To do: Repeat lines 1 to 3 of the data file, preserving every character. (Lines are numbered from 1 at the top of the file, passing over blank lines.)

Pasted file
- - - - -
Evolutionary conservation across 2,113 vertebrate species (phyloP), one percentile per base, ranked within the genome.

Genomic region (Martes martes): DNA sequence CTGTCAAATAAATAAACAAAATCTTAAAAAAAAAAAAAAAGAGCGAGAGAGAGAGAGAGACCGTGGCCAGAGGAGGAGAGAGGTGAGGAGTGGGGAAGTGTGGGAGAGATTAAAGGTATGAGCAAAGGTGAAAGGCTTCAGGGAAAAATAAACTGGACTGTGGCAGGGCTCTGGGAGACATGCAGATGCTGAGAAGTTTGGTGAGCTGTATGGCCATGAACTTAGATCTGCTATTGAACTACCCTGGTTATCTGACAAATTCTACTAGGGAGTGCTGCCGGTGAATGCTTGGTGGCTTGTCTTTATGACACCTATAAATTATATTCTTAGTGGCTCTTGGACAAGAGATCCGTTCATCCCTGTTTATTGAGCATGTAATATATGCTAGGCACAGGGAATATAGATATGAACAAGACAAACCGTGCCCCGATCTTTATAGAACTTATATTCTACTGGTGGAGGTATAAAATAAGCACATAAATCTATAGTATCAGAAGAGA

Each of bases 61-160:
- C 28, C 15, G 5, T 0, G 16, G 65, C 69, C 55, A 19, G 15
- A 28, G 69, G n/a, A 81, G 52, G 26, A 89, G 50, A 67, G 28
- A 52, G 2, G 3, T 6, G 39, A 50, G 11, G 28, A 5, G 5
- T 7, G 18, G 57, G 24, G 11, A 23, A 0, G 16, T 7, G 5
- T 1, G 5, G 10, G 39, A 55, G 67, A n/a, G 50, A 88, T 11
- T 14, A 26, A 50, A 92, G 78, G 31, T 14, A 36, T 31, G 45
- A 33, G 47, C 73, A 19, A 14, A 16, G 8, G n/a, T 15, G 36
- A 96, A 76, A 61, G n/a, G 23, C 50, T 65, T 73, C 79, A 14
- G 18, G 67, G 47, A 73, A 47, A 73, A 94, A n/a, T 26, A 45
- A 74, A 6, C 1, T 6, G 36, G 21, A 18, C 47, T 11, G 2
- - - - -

Evolutionary conservation across 2,113 vertebrate species (phyloP), one percentile per base, ranked within the genome.

Genomic region (Martes martes): DNA sequence CTGTCAAATAAATAAACAAAATCTTAAAAAAAAAAAAAAAGAGCGAGAGAGAGAGAGAGACCGTGGCCAGAGGAGGAGAGAGGTGAGGAGTGGGGAAGTGTGGGAGAGATTAAAGGTATGAGCAAAGGTGAAAGGCTTCAGGGAAAAATAAACTGGACTGTGGCAGGGCTCTGGGAGACATGCAGATGCTGAGAAGTTTGGTGAGCTGTATGGCCATGAACTTAGATCTGCTATTGAACTACCCTGGTTATCTGACAAATTCTACTAGGGAGTGCTGCCGGTGAATGCTTGGTGGCTTGTCTTTATGACACCTATAAATTATATTCTTAGTGGCTCTTGGACAAGAGATCCGTTCATCCCTGTTTATTGAGCATGTAATATATGCTAGGCACAGGGAATATAGATATGAACAAGACAAACCGTGCCCCGATCTTTATAGAACTTATATTCTACTGGTGGAGGTATAAAATAAGCACATAAATCTATAGTATCAGAAGAGA

Each of bases 61-160: